Last 2 days @COLING 2020
I attended COLING 2020 two weeks ago and started blogging about day to day learnings. After 2 days, I gave up due to conference fatigue and some family situation. However, I decided to wrap up the conference related posts today with those few papers I checked in the last 2 days of the main event. Here they are:
Cross-lingual Transfer Learning for Grammatical Error Correction
There has been a lot of interest in cross-lingual transfer for various NLP tasks these days. This paper proposes it for something where its use is not obvious - grammatical error correction. They explored the task for 3 languages- English, Czech and Russian, by learning from different source languages with varying similarity to target language. Through a series of experiments, they show that it is possible to transfer grammatical knowledge between languages to some extent. I found this line of work very interesting, and clearly more needs to be done to draw stronger conclusions, so I will look forward for related work in future.
Detecting Urgency Status of Crisis Tweets: A Transfer Learning Approach for Low Resource Languages
This paper developed a new twitter dataset of crisis situation tweets annotated at 4 levels of urgency for English. In addition, they tested a classification approach for detecing this urgency status, and studied the cross lingual transfer of this approach to Sinhala and Odia. While I felt it was an interesting idea, I was kind of surprised/disappointed with what felt like sloppy writing for me - for example, I did not understand how they resolved the inter-annotator differences (and agreement in general seemed somewhat low) to get a final categorization. I did not understand why they did 4-way annotation if it was 2 way classification. It is not like I completely read the paper thoroughly, but I did not really understand how the annotations for Sinhala/Odia were made and it seemed like the percentage of “true” tweets (in a true/false binary classification) was too low to trust the classification accuracies. Finally, there is no mention of code mixing in the data or in the paper, and I find it strange, considering how many of these tweets coming from Indian handles use more than one language in a tweet. So, overall, its a big disappointment.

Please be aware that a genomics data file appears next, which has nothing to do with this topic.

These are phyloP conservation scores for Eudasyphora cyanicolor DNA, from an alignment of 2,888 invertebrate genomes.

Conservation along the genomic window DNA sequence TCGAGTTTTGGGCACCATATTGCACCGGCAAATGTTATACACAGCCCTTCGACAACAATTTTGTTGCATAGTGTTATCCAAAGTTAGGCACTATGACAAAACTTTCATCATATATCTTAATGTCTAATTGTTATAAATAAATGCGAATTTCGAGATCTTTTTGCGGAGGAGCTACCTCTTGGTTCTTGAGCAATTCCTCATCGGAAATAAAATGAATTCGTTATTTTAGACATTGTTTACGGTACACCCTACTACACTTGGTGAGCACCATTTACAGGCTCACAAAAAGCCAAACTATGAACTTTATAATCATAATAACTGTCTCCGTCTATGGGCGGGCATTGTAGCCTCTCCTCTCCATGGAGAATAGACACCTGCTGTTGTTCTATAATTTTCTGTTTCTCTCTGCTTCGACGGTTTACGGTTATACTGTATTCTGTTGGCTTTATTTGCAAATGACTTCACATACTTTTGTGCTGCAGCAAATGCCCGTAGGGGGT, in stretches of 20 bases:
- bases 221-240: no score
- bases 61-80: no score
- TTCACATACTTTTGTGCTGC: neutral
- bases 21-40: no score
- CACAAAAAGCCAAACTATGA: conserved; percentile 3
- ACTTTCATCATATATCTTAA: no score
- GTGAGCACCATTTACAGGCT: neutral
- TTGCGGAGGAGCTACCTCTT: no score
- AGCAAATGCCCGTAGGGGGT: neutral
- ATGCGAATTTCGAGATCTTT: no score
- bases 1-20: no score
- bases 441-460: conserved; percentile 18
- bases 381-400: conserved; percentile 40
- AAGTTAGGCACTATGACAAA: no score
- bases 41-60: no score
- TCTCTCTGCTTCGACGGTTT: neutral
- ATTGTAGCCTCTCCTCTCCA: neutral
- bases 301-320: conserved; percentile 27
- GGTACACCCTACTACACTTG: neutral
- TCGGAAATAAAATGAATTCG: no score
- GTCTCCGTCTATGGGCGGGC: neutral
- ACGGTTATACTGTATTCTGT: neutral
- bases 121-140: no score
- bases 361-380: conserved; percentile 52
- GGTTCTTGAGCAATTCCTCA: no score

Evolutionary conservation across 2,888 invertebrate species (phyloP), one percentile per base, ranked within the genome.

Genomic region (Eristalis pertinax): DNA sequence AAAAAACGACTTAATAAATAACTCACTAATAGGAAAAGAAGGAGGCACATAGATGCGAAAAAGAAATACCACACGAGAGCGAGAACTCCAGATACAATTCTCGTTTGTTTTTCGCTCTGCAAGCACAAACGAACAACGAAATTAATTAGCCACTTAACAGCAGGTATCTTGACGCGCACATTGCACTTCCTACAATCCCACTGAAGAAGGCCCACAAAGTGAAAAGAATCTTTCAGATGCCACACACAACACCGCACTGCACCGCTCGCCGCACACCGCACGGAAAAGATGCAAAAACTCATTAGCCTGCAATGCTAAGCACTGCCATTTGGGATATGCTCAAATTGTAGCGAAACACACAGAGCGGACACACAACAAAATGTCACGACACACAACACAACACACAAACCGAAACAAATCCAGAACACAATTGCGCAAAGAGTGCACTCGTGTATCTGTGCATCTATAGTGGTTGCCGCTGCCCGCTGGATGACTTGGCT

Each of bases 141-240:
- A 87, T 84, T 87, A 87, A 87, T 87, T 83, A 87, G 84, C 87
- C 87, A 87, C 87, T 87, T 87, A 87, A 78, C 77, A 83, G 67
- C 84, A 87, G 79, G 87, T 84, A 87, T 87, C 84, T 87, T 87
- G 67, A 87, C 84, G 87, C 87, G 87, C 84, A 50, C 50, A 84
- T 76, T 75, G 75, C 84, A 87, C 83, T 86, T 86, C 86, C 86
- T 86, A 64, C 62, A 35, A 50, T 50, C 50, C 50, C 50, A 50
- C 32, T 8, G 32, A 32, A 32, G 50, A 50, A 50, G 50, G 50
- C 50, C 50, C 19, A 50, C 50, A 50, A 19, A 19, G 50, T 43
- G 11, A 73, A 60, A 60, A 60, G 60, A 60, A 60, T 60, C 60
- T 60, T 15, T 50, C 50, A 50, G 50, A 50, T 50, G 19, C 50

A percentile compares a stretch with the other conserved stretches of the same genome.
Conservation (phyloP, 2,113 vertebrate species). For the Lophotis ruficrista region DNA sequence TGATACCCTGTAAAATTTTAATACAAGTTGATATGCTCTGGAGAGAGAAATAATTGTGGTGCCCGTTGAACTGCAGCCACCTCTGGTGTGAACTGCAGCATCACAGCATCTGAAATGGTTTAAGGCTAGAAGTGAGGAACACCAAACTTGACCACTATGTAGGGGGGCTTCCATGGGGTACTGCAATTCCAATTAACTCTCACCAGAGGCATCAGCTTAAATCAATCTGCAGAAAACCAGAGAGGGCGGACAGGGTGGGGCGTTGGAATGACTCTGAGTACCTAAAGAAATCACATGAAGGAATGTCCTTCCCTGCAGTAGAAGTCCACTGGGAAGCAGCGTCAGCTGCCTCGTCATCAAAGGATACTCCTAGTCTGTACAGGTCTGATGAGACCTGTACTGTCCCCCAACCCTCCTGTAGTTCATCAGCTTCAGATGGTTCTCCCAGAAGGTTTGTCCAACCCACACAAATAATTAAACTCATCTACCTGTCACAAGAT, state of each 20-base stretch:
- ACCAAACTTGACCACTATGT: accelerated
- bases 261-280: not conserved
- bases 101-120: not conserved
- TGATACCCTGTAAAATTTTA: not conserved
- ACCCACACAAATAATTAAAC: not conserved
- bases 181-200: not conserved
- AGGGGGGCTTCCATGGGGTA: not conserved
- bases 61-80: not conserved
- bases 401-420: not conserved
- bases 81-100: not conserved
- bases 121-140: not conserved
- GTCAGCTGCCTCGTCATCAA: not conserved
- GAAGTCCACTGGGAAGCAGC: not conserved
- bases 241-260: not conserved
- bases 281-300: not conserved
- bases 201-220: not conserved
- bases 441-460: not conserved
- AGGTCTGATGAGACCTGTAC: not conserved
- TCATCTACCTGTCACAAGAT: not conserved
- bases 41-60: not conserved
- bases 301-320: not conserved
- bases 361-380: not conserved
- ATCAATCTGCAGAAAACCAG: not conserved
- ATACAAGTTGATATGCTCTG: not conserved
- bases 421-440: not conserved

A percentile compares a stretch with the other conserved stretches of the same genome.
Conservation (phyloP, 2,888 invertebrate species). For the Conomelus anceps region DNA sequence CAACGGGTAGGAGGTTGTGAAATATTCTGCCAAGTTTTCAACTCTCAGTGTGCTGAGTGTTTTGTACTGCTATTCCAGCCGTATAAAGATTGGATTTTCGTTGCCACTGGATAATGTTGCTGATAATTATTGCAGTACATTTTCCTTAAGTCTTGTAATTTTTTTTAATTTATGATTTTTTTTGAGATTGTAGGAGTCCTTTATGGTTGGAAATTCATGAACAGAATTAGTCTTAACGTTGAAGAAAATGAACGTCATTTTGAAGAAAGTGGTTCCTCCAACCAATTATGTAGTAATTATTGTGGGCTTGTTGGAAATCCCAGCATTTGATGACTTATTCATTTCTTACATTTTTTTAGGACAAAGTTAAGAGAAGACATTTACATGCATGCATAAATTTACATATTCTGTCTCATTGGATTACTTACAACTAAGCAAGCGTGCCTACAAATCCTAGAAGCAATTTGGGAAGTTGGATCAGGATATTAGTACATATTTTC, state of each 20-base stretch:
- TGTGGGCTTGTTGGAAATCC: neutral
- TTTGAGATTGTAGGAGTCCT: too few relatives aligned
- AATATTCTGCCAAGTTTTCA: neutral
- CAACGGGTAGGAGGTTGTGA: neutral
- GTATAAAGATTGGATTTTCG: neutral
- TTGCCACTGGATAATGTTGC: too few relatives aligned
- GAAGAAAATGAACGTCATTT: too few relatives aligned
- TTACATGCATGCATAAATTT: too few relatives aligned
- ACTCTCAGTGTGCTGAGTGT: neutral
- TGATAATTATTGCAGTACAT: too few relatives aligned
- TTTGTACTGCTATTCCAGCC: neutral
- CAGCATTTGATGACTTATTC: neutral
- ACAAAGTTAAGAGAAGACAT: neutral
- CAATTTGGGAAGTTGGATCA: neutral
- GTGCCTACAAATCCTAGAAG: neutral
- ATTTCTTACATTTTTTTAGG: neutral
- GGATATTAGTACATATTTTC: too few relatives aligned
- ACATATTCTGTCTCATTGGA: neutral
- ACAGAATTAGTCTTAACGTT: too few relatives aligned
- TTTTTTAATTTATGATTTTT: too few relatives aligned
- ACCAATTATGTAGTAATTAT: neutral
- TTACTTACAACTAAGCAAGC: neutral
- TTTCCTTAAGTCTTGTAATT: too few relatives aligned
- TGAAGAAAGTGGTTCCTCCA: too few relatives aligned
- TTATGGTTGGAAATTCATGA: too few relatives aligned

Key Phrase Extraction
SaSAKE: Syntax and Semantics Aware Keyphrase Extraction from Research Papers